Everyone has the choice of being a smoker or not. The people who choose to smoke do so knowing there is a risk of causing harmful damage to themselves. However, I do not entirely agree that these people should have to pay more to receive all the medical treatment they need.
I think there are many situations in which a medical problem has nothing to do with whether a person smokes or not. In these cases, where an illness has no relation to smoking, then I believe that smokers should not be required to pay more than other people for their medical treatment. Most car accidents, for example, have no connection with smoking, and the people who are injured ought to have the same medical help, regardless of the cost. And what about the common flu - it does not seem justifiable to me that a smoker should have to pay more to see a doctor for an illness we can all contract.
On the other hand, I agree that a smoker should pay more than a non-smoker for the necessary treatment of any condition which has been caused by smoking. The principle that people should take responsibility for their own actions is a good one. Consequently, if a person chooses to smoke knowing that this habit can cause serious health problems, then there is no reason why the community or an insurance company should have to pay for medical treatment for an illness which could have been avoided.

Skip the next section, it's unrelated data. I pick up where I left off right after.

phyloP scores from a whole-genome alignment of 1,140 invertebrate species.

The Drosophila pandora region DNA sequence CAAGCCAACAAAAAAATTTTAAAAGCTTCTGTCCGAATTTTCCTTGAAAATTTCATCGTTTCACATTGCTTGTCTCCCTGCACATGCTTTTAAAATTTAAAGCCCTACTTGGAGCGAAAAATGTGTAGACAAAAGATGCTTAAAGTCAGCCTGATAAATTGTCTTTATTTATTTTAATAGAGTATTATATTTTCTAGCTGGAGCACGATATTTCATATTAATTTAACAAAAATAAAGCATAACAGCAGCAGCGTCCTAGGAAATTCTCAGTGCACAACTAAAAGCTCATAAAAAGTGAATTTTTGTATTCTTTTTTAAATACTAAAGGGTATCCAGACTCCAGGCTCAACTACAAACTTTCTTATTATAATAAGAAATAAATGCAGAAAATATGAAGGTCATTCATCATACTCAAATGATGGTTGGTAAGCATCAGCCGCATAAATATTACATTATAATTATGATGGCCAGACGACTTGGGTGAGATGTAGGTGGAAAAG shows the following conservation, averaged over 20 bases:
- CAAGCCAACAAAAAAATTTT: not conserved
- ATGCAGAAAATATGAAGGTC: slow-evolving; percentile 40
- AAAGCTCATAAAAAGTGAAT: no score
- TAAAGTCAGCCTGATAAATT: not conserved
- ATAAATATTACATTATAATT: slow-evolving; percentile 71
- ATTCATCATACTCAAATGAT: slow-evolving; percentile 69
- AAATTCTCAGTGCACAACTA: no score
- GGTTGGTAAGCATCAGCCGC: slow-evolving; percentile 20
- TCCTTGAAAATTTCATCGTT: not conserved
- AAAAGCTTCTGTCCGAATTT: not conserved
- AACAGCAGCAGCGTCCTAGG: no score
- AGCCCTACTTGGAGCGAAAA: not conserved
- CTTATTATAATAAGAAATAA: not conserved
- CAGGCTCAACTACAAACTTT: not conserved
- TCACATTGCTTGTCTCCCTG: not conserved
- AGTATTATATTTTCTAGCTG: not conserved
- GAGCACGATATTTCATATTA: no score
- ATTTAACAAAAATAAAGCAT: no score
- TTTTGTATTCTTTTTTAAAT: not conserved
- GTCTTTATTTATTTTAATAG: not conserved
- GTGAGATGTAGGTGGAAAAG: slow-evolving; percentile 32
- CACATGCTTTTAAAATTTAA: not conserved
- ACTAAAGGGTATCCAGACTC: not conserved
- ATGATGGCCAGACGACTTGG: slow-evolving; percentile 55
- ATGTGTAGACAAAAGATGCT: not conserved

In many countries, cigarette packets have a clear warning that smoking can cause health problems and so no smoker can claim not to know the danger. Lung cancer is sometimes a fatal disease and the treatment is both lengthy and expensive, and it is unfair for the smoker to expect the hospital or the community to carry the cost. In fact, it could also be argued that those who smoke in public should be asked to pay extra because of the illness caused to passive smokers.
In conclusion, I feel that smokers should pay more in cases related to smoking, but for any other illness they should pay the same as anyone else.